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Call to rethink ‘tertiary education requirement’ for work in the digital era gains support

Call to rethink ‘tertiary education requirement’ for work in the digital era gains support

We expect a thousand businesses backing this initiative by the yearend, says Frances Valintine, who co-led the NZ Talent initiative.

We recognise that across a range of skills-based roles, we do not require applicants to hold a formal qualification.

More than 1000 businesses are expected to sign before the yearend an open letter declaring tertiary qualifications are not required for a range of roles within their workplaces.

The open letter, titled ‘NZ Talent’, was initially signed by 100 companies but the number has now reached 200, says Frances Valintine, founder of Tech Futures Lab, who co-led the initiative.

The open letter aims to ‘change the conversation’ around  education in New Zealand.

The open letter is an initiative under the ASB/KPMG Strategic Insights Panel (SIP), a group of 30 senior business leaders from New Zealand companies who have set a goal to help double GDP per capita growth from 1.5 per cent to 3 per cent by 2021.

The letter points out New Zealand has one of the highest levels of unfilled job vacancies in its history, particularly in fields of technology, science, design and innovation.

“As companies, we recognise that we need to respond to this quickly changing job market...that across a range of skills-based roles, we do not require applicants to hold a formal qualification.”

Frances Valintine, Founder and Chair, The Mind Lab
Frances Valintine, Founder and Chair, The Mind Lab

Solving the talent crisis requires bold new ways to match people, capability and jobs and I believe removing the fixed requirement for a formal qualification is a great first step.

The recognition of these ‘NZTalent’ positions is part of a global trend recognising the growing demand for contemporary skills that are often learnt outside formal education programmes, it states.

The focus during recruitment will be on assessing the skills, attitudes, motivation and adaptability of applicants, it points out.

“Businesses across New Zealand are struggling to find talented employees that can bring enthusiasm, natural talent, passion and potential to their companies as qualifications do not always reflect the true capability of applicants,” explains Valintine.

“We just want to make sure everyone understands there are many ways to employment and that there isn't necessarily a single way.”  

“That puts a lot of people off because they see the job ads are full of qualifications that are required and instantly dismiss themselves from applying,” Valintine tells CIO New Zealand. “We just want to make sure that we have the full range of skills are recognised.”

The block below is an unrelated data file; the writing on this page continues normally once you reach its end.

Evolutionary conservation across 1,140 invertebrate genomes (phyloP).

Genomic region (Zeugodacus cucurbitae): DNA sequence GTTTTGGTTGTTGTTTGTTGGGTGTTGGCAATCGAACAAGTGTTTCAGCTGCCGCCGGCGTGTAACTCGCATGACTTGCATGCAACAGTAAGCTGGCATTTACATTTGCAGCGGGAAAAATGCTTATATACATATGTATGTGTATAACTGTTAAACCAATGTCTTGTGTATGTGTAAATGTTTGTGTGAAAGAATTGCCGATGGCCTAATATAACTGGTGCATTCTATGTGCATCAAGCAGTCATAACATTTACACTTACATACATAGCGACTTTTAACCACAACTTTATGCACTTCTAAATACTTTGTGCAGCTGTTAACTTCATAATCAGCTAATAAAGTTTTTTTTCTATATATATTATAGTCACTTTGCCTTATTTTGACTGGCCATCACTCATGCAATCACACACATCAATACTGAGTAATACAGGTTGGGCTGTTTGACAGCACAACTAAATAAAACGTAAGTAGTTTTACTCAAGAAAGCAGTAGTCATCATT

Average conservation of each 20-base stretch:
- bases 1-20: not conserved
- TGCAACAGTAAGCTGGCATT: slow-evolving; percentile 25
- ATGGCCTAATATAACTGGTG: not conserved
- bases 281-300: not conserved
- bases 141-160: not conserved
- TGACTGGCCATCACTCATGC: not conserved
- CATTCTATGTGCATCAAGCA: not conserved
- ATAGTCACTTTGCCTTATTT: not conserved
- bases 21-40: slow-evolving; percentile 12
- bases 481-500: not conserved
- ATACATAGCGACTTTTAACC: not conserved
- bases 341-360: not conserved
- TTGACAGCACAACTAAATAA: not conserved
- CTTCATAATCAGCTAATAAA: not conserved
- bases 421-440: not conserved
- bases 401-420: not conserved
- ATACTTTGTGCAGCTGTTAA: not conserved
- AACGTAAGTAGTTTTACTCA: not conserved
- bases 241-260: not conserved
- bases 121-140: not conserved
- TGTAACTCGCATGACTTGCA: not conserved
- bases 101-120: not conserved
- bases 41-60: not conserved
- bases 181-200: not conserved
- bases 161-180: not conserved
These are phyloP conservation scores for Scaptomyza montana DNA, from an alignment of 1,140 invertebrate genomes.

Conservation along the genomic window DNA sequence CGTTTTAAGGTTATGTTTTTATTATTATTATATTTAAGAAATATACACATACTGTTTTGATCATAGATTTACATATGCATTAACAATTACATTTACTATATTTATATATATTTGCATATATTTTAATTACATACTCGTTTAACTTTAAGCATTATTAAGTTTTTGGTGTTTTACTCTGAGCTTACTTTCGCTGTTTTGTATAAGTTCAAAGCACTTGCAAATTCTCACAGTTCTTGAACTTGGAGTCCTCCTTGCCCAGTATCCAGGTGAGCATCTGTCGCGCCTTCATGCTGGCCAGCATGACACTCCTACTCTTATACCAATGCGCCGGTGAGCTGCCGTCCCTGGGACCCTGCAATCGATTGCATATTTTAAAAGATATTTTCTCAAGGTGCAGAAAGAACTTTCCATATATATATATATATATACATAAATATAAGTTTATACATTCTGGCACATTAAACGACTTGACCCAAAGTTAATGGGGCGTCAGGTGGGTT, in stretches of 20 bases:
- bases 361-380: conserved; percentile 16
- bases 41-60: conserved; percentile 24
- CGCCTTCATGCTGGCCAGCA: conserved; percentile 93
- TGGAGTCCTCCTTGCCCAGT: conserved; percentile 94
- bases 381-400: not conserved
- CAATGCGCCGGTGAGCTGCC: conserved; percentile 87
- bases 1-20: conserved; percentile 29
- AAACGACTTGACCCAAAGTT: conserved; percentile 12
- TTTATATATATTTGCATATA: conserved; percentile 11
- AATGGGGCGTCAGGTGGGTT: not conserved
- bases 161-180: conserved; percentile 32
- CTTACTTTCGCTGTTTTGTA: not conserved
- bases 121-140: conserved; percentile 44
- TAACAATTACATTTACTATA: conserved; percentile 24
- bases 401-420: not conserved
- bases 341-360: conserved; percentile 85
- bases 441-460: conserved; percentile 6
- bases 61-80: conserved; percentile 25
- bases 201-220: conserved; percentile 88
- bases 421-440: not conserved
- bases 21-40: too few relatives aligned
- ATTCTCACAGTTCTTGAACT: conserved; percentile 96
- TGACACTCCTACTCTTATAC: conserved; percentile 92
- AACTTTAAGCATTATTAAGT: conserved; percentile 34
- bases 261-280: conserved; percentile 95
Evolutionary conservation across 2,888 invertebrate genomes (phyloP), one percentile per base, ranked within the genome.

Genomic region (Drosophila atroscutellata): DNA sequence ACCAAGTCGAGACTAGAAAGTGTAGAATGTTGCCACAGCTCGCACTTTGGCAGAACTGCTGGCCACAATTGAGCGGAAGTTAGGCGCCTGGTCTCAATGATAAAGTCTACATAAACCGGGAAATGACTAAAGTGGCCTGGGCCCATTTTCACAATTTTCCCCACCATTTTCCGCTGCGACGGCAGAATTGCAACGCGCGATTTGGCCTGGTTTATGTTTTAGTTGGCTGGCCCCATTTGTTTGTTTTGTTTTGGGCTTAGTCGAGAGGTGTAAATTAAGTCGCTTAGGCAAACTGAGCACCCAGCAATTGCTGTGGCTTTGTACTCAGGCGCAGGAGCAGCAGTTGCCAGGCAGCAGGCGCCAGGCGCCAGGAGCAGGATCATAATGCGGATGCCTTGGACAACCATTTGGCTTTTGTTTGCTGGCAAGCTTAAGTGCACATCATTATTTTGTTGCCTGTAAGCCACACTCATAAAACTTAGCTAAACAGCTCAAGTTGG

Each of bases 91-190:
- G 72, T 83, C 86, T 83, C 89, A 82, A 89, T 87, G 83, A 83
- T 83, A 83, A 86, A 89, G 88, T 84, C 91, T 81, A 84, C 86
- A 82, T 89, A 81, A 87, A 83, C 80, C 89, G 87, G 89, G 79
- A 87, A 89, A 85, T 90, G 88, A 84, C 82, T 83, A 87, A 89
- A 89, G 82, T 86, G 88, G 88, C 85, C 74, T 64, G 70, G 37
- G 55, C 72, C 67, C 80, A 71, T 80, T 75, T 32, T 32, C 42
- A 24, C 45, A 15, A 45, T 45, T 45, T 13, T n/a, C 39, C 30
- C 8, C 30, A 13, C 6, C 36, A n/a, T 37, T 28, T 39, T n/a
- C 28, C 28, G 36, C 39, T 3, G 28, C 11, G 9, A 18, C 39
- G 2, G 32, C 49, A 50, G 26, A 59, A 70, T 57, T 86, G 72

“Solving the talent crisis requires bold new ways to match people, capability and jobs and I believe removing the fixed requirement for a formal qualification is a great first step.”

ASB executive general manager business Steve Jurkovich says he hopes letter will start a conversation around the different pathways to prepare young people for employment and what businesses can do to attract the right talent in the fast-changing job market.

NZTech chief executive Graeme Muller, meanwhile, says while education is critical for developing specific skills, the value of experiences, developed on the job or through life, can be equally important.

“The way technology is changing jobs means there are many ways to develop needed skills, and as soon as you remove the preconception that everyone needs a degree, you can tap into lots of new talent.”

As soon as you remove the preconception that everyone needs a degree, you can tap into lots of new talent

Graeme Muller, NZTech

Muller says the introduction of digital technologies to the New Zealand education curricula from 2018 for all ages from year one to 13 is a great step toward helping prepare the future workforce for the future jobs that will be highly digital.

“As technology becomes more pervasive we are already seeing the demand for tech skills accelerate across all sectors,” he says. “This demand, plus the rapid growth of the tech sector means the number of job opportunities in tech continues to grow.”

 The first 100 signatories to the open letter are: ASB, Adherium, AIA, AMS, Animation Research, Artificial Intelligence Forum NZ, Autex, AWF Madison, Bidfood Limited, Bobux, Booktrack, Buckley Systems, Cardinal Logistics, Catalyst, Ceres Organics, Child Fund, CoHired, Colliers International, Countdown, Criffel Station, Delmaine, Direct Capital, Eat My Lunch, Ed. Collective, Edmund Hillary Fellowship, Enspiral Dev Academy, Epay, Euro Corporation, Exess Connectivity, Figure NZ, Fisher and Paykel Healthcare, Fonterra, Foodstuffs North Island, Fronde, Frontside, Giftstation, Go Bus, Harrison Grierson, HiFX, Hi-Tech Trust, Hunchbuzz, Iceberg, Icebreaker, Icehouse, iMoko, Intergen, Invenco Group Limited, IT Engine Limited, Jucy, Kiwirail, Kotahi, KPMG, Manaiakalani Trust, Metlifecare, Microsoft, Moa, Mondiale, Movio, My Food Bag, Naveya and Sloane, Next Foundation, Noel Leeming, NW Group, NZ Rise, NZ Tech, NZRS, OMG Tech, Optimal Business Intelligence, Optimisation, Osynlig, PledgeMe, Prestige Law, Pure Commerce, QualIT, Radius Care, Ria, Roam, Ruckus Media, Rush Digital, Safestack, Shine, Skycity, SMX, Solarcity, Soul Machines, Spark, Spidertracks, Summerset Group, Swaytech, Tech Futures Lab, The Exponential Agency, The Mind Lab, The Warehouse, Torpedo 7, Totara Learning, Tourism Holdings NZ, Trade Me, Trilogy International Limited, Unfiltered, Unitec, Vector, Vend, Venture Centre NZ, Vista Group, Waiora Pacific, Warehouse Stationary, WorldFront, Xero.

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